Poetry: Robin Kozak

Read More: A brief interview with Robin Kozak

Honey Bee, Lanikai

It had lost its way, mistaking
the colors for the flowers.

On my mons it sat,
testing the fabric

as if it were the comb.
At eye level the mokes

were ochre, and where the sea
scrubbed the upthrust cliffs

I saw a thin green line
wavering
on the water, a pellucid ribbon

where the sun drowned itself
every night. The sun drowned

itself again as we watched,
doubling
in the shutters of the bee’s many-prismed eyes

the spectacle of coals and fire, the shiny copies
of The Celestine Prophecy

that were in every hand that year.
And for the moment

he seemed content to linger
on the violet target, the golden flecks which had tricked

him into stopping,
and contemplate extinction.

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Kailua Blue

The china is just one part.
The color is another,

neither green nor blue, generous
helpings of both. Venus

by Tintoretto: lame Hephaestus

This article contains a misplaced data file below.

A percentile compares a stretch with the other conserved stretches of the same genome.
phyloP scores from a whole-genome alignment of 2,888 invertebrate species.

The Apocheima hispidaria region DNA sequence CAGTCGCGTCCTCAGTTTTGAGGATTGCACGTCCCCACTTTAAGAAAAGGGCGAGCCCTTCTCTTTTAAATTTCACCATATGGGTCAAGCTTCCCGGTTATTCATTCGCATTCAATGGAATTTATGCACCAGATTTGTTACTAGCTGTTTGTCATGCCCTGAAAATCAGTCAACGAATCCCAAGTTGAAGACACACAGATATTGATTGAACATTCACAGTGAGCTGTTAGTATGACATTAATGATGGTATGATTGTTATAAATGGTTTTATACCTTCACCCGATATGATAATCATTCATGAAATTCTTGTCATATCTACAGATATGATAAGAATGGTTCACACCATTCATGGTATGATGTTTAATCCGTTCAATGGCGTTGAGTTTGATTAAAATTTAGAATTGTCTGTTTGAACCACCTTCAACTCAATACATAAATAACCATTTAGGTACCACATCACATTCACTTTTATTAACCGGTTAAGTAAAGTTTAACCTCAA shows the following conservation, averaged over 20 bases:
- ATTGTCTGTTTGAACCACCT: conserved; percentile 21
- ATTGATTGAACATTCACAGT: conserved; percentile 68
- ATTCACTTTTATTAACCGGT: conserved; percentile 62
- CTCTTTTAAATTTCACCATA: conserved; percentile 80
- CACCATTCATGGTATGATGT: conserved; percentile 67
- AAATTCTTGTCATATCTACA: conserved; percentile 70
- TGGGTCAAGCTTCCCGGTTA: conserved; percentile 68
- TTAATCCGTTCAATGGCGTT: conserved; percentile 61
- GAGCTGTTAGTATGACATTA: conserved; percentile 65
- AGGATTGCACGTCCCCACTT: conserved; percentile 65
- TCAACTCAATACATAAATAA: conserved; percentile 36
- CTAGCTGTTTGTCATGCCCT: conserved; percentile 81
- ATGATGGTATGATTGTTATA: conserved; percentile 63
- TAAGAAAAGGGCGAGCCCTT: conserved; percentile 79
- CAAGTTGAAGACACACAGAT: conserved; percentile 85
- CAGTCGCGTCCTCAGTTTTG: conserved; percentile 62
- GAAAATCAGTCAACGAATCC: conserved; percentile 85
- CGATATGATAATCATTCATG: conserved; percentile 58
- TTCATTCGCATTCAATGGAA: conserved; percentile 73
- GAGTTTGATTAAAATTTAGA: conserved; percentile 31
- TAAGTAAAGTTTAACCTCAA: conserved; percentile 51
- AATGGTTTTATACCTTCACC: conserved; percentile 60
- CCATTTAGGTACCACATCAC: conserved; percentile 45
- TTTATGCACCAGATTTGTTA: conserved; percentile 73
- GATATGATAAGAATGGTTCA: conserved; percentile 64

checks his wife for evidence,

plucking the covers from her loins

as the incoming
president will vet his subjects,

find them wanting every time.
It is the ancient law – the crime […]


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  untitled

Timber Lorries

Magnolia, Arkansas

They make the music of the spheres
If you listen long enough, here

Where distances are vast.
Insomniac, the highway vibrates, […]


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Robin Kozak’s writing has appeared or is upcoming in Antioch Review, Arkansas Review, Crazyhorse, Field, The Gettysburg Review, Hotel Amerika, Indiana Review, Poetry Northwest, Witness, and other publications. Among her awards are two Creative Artist Program grants from the city of Houston and the 2016 Sandy Crimmins Prize for Poetry. An authority on antique and estate jewelry, she has also recently completed a novel, The Kingdom It Would Be.

Read More: A brief interview with Robin Kozak